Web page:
This is what you can call a "selection bias". All those exoplanet systems we've discovered have similar characteristics, because those characteristics are what allow us to detect them. In all likelihood, our solar system is completely ordinary, its just that star systems like ours are not currently as easy for us to detect.

posted on Aug, 22 2016 @ 01:34 AM
The graphic shows how random forces control the universe.

posted on Aug, 22 2016 @ 06:40 AM

originally posted by: Cobaltic1978
I read the article that you linked and this is what they have to say.

The fact that the worlds and systems we've observed are so different from our own is a limitation of our observations, not of the universe.
Yes that's clearly the answer, in the OP's own source. /thread

posted on Aug, 22 2016 @ 07:48 AM
Nothing in our Solar system moves around quite as quickly as those bodies noticed as yet that move around other so far studied stars.

Much more to find and what a time to be alive and watching.. Peace..

Published in May 2016..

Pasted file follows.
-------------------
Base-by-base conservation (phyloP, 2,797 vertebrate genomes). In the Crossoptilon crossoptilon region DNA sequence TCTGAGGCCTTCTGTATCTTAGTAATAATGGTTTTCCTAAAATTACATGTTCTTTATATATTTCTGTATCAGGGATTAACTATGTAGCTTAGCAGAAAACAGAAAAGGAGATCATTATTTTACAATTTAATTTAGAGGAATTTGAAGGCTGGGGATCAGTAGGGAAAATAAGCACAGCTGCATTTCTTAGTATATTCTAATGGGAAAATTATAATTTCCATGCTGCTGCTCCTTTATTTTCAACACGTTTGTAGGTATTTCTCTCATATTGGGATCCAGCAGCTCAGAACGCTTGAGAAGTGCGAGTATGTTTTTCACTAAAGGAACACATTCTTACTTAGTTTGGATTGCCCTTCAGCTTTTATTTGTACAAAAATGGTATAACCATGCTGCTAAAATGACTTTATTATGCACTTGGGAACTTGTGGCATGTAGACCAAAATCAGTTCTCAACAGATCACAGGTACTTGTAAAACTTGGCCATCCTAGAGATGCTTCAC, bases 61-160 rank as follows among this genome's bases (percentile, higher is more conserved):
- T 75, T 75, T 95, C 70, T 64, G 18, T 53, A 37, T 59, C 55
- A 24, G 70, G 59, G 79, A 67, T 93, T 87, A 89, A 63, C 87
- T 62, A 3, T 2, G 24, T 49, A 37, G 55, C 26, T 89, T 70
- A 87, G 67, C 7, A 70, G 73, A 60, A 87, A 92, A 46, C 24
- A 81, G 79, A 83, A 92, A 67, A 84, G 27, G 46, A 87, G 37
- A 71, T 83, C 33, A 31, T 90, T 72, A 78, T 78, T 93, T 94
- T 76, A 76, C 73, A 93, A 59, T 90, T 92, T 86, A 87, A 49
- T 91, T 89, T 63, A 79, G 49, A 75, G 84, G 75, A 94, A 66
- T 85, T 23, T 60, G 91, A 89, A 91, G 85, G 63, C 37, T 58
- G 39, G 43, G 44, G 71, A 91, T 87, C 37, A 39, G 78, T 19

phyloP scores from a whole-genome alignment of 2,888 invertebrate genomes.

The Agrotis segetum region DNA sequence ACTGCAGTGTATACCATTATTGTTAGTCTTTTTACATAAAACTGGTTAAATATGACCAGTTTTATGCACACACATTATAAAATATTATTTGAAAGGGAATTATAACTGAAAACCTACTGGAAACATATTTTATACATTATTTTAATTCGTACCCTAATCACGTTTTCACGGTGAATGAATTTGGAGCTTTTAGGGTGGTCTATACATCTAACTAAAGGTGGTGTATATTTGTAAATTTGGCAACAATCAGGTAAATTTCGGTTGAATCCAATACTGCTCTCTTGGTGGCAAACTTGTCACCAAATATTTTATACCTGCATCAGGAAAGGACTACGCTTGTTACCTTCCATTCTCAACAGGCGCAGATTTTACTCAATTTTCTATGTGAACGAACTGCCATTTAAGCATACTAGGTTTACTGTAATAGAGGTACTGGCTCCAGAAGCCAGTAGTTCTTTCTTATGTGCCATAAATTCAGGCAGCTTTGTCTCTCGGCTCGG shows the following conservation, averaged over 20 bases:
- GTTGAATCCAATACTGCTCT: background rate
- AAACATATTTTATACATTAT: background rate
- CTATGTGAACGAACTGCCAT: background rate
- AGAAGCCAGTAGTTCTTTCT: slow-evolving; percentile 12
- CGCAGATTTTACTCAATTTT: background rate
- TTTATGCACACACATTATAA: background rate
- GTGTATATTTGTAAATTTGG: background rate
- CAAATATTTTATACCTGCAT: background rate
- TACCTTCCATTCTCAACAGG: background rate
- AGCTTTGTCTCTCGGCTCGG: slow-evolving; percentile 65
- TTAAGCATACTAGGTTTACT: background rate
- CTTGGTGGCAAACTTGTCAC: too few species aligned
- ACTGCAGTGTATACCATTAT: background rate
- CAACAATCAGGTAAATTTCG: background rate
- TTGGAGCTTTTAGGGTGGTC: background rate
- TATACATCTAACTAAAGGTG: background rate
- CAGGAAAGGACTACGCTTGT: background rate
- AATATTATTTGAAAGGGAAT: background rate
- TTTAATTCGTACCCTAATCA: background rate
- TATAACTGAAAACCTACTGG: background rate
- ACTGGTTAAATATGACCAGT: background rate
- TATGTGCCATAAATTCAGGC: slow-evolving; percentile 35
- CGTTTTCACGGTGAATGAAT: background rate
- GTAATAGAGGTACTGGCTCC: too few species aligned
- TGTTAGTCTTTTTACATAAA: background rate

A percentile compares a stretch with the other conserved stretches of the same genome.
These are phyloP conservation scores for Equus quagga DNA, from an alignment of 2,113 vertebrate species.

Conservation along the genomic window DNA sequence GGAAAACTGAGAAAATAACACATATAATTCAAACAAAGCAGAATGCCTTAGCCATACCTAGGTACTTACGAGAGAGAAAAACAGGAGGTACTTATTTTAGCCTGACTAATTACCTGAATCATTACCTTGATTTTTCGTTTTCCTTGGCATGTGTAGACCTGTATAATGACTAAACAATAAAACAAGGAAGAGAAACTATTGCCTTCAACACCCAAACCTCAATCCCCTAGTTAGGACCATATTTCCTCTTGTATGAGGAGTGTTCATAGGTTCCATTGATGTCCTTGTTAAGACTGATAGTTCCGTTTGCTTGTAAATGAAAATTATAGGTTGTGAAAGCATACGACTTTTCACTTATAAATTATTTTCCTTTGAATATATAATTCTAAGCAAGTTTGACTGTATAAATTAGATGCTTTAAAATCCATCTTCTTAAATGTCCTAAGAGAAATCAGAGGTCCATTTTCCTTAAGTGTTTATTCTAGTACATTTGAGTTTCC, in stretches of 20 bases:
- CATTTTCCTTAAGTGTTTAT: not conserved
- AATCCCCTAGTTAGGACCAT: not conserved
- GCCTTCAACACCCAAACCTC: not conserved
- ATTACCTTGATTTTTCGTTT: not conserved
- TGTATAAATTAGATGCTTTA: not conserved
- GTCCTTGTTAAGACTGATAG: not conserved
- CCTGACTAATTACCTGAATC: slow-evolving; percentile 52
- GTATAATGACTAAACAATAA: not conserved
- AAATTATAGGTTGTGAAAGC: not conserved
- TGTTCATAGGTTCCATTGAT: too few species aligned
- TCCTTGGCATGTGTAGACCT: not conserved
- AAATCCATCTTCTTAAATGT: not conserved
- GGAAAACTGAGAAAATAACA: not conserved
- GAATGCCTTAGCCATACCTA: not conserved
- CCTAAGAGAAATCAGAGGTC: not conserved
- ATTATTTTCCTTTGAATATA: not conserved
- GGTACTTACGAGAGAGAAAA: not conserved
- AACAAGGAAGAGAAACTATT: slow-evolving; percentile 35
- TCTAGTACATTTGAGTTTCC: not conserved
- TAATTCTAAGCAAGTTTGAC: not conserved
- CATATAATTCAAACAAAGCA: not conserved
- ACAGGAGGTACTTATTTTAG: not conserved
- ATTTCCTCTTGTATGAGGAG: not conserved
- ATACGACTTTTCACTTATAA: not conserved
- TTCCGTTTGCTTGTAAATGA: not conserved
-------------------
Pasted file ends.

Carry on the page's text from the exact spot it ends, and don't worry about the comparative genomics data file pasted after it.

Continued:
NASA's Kepler mission has verified 1,284 new planets – the single largest finding of planets to date. “This announcement more than doubles the number of confirmed planets from Kepler,” said Ellen Stofan, chief scientist at NASA Headquarters in Washington. “This gives us hope that somewhere out there, around a star much like ours, we can eventually discover another Earth.” Analysis was performed on the Kepler space telescope’s July 2015 planet candidate catalog, which identified 4,302 potential planets. For 1,284 of the candidates, the probability of being a planet is greater than 99 percent – the minimum required to earn the status of “planet.” An additional 1,327 candidates are more likely than not to be actual planets, but they do not meet the 99 percent threshold and will require additional study. The remaining 707 are more likely to be some other astrophysical phenomena. This analysis also validated 984 candidates previously verified by other techniques. "Before the Kepler space telescope launched, we did not know whether exoplanets were rare or common in the galaxy. Thanks to Kepler and the research community, we now know there could be more planets than stars,” said Paul Hertz, Astrophysics Division director at NASA Headquarters. "This knowledge informs the future missions that are needed to take us ever-closer to finding out whether we are alone in the universe." Kepler captures the discrete signals of distant planets – decreases in brightness that occur when planets pass in front of, or transit, their stars – much like the May 9 Mercury transit of our sun. Since the discovery of the first planets outside our solar system more than two decades ago, researchers have resorted to a laborious, one-by-one process of verifying suspected planets. This latest announcement, however, is based on a statistical analysis method that can be applied to many planet candidates simultaneously. Timothy Morton, associate research scholar at Princeton University in New Jersey and lead author of the scientific paper published in The Astrophysical Journal, employed a technique to assign each Kepler candidate a planet-hood probability percentage – the first such automated computation on this scale, as previous statistical techniques focused only on sub-groups within the greater list of planet candidates identified by Kepler. "Planet candidates can be thought of like bread crumbs,” said Morton. “If you drop a few large crumbs on the floor, you can pick them up one by one. But, if you spill a whole bag of tiny crumbs, you're going to need a broom. This statistical analysis is our broom." In the newly-validated batch of planets, nearly 550 could be rocky planets like Earth, based on their size. Nine of these orbit in their sun's habitable zone, which is the distance from a star where orbiting planets can have surface temperatures that allow liquid water to pool. With the addition of these nine, 21 exoplanets now are known to be members of this exclusive group. "They say not to count our chickens before they're hatched, but that's exactly what these results allow us to do based on probabilities that each egg (candidate) will hatch into a chick (bona fide planet)," said Natalie Batalha, co-author of the paper and the Kepler mission scientist at NASA's Ames Research Center in Moffett Field, California. “This work will help Kepler reach its full potential by yielding a deeper understanding of the number of stars that harbor potentially habitable, Earth-size planets -- a number that's needed to design future missions to search for habitable environments and living worlds.” Of the nearly 5,000 total planet candidates found to date, more than 3,200 now have been verified, and 2,325 of these were discovered by Kepler. Launched in March 2009, Kepler is the first NASA mission to find potentially habitable Earth-size planets. For four years, Kepler monitored 150,000 stars in a single patch of sky, measuring the tiny, telltale dip in the brightness of a star that can be produced by a transiting planet. In 2018, NASA’s Transiting Exoplanet Survey Satellite will use the same method to monitor 200,000 bright nearby stars and search for planets, focusing on Earth and Super-Earth-sized. Ames manages the Kepler missions for NASA’s Science Mission Directorate in Washington. The agency’s Jet Propulsion Laboratory in Pasadena, California, managed Kepler mission development. Ball Aerospace & Technologies Corporation operates the flight system, with support from the Laboratory for Atmospheric and Space Physics at the University of Colorado in Boulder. Briefing materials For more information about the Kepler mission, visit: -end-